Murder and scandal befalls Peasenhall Parish, a conservative community on the East Coast of England known for its sweet pea festivals and peacocks, in the summer of 1902. WilliamRead More
Unsolved Murders: True Crime Stories
With Carter Roy & Wenndy Mackenzie
About Unsolved Murders: True Crime Stories
Unsolved Murders: True Crime Stories is a podcast drama with a modern twist on old time radio that delves into the mystery of true cold cases and unsolved murders. With the help of an ensemble cast, follow our hosts as they take you on an entertaining journey through the crime scene, the investigation and attempt to solve the case. With many surprising plot twists, it’s important you start listening from Episode 1. New episodes are released every Tuesday.
The Peasenhall Murder is one of the most notorious unsolved murders in England. Rose Harsent, a beautiful unwed housemaid, was found murdered in the middle of the night in the sleepy town of Peasenhall. The biggest clue to the murder suspect is Rose’s pregnancy. Was she killed by her unborn child’s father? By a jilted admirer? Or even her ashamed employers? Carter and Wenndy dig into the local gossip of a tiny turn of the century town to find clues on who may have killed Rose Harsent.
Murder and scandal befalls Peasenhall Parish, a conservative community on the East Coast of England known for its sweet pea festivals and peacocks, in the summer of 1902. William Harsent finds his twenty-year-old daughter Rose sprawled out in a pool of her own blood inRead More
People across America knew Bob Crane as a famous actor. Many others knew him for his sex scandals. And somebody knew him as a person they wanted dead. But when everyone knows who the victim is, it’s a lot harder to nail down a suspect. Carter and Wenndy investigate; was Bob bludgeoned to death by a jealous friend, an upset lover, an angry ex-wife? Or someone who just knew him as a star?
Beloved entertainer Bob Crane’s dark sexual desires become public knowledge after police discover his large collection of sex tapes in his Scottsdale, AZ home. When investigators identify the other man in the videos as John Carpenter – Crane’sRead More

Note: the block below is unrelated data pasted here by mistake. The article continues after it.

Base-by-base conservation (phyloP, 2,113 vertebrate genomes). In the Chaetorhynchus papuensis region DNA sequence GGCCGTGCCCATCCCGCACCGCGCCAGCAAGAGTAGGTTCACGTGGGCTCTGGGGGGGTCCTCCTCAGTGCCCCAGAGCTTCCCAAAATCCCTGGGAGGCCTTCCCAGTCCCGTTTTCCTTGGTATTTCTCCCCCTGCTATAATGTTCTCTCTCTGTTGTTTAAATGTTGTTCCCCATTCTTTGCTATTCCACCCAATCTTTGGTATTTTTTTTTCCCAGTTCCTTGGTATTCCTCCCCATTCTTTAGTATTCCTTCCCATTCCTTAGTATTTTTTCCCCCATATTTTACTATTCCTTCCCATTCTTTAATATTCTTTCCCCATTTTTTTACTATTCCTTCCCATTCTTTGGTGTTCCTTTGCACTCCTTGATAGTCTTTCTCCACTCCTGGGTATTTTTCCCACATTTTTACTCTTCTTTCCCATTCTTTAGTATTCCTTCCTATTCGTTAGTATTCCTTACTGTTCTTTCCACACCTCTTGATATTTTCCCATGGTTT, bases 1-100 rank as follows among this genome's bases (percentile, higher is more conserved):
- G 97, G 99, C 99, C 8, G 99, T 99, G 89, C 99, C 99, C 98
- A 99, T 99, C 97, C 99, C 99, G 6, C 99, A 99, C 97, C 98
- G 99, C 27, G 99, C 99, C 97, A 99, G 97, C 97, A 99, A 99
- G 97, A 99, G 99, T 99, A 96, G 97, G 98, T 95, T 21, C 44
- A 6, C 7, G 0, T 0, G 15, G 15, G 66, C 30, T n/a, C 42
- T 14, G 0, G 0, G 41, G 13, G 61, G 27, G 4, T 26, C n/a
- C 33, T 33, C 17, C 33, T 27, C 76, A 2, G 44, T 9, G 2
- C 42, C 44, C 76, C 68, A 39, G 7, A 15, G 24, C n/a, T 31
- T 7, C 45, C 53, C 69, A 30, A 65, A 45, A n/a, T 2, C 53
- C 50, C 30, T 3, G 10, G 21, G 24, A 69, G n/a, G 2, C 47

Famed radio DJ and star of Hogan’s Heroes, Bob Crane was equally famous for his scandals. The last of which is his unsolved murder. Crane was found in his Scottsdale apartment, beaten to death, likely with the very same tripod he used to make his scandalous videos. Carter and Wenndy dig into Bob Crane’s life to search for suspects.
Bludgeoned to death by the very tripod he used in filming his sexual escapades, Bob Crane, star of the famous ‘60s television series Hogan’s Heroes, was mysteriously murdered June 29, 1978 in his room at Winfield Place Apartments in Scottsdale. In the years following Hogan’s Heroes, Crane’s career and personal life spiraled into an addicRead More
The search for Elsie Paroubek ended when her corpse was pulled from a Chicago canal. She had certainly been murdered, but who did it? Carter and Wenndy investigate the suspects in Elsie’s disappearance, including gypsies, a local peddler, and one of the most famous outsider artists, Henry Darger.
Police search in vain for Elsie Paroubek’s killer. When months of combing Romani encampments for a perpetrator bears no fruit, investigators redirect their attention to two eccentric peddlers living along the canal wRead More
Though she died at only 5 years old, Elsie Paroubek captured the hearts of Chicago, with over two thousand people attending her funeral. Elsie was an ordinary girl born to Bohemian immigrants in Chicago, until one day, she disappeared forever. This week, Carter and Wenndy ask the question: what happened to Elsie?
On the morning of April 8, 1911, a five-year-old Czech-American girl named Eliška "Elsie" Paroubek walks out the door of her Chicago home to visit a nearby relative but never returns. The last to see Elsie alive are her nine-year-old cousiRead More
Voodoo. Gangsters. A family feud. All were possible factors in the 1943 murder of Sir Harry Oakes, the richest man in the Bahamas. And it only got more complicated when the Duke of Windsor became personally involved in the investigation, bringing in foreign investigators. After following a botched investigation and shoddy court case, Carter and Wenndy consider Oakes’ son-in-law, his friend, and even a Nazi as suspects.
When news of Sir Harry Oakes’ murder reaches the Nassau press and populace despite the illustrious Duke of Windsor’s efforts to keep it under wraps, the islanders are quick to peg the gold baron’s son-in-law, Count Alfred de Marigny, for the murder.Read More
No one succeeds without ruffling a few feathers, and baronet Sir Harry Oakes was no exception. Oakes made a fortune off his gold mines, but in 1943 he was found burnt to a crisp in his own bed. Carter and Wenndy examine Oakes’ meteoric success and brutal end.
After throwing a Gatsby-esque celebration in his Nassau, Bahamas mansion on July 8, 1943, American-born Sir Harry Oakes, First Baronet of Nassau, was beaten to death and lit on fire in his bedroom. Despite the brutality of the murder, and having a family friend spending the night in a nearby guest room, Oakes’ murderer was unseen and unheard.
Fabulously rich and influential, Oakes was a philanthropist, business magnate and gold miner who heavily invested in the infrastructure, housing and farming industries of the Bahamas, where most of the population lived in poverty. He made most of his money during World War I and the Great Depression, a time when many were struggling to get by.
Was Sir Harry Oakes done in by an angry populist? A close family friend? Or was the tycoon’s murderer a member of his own family?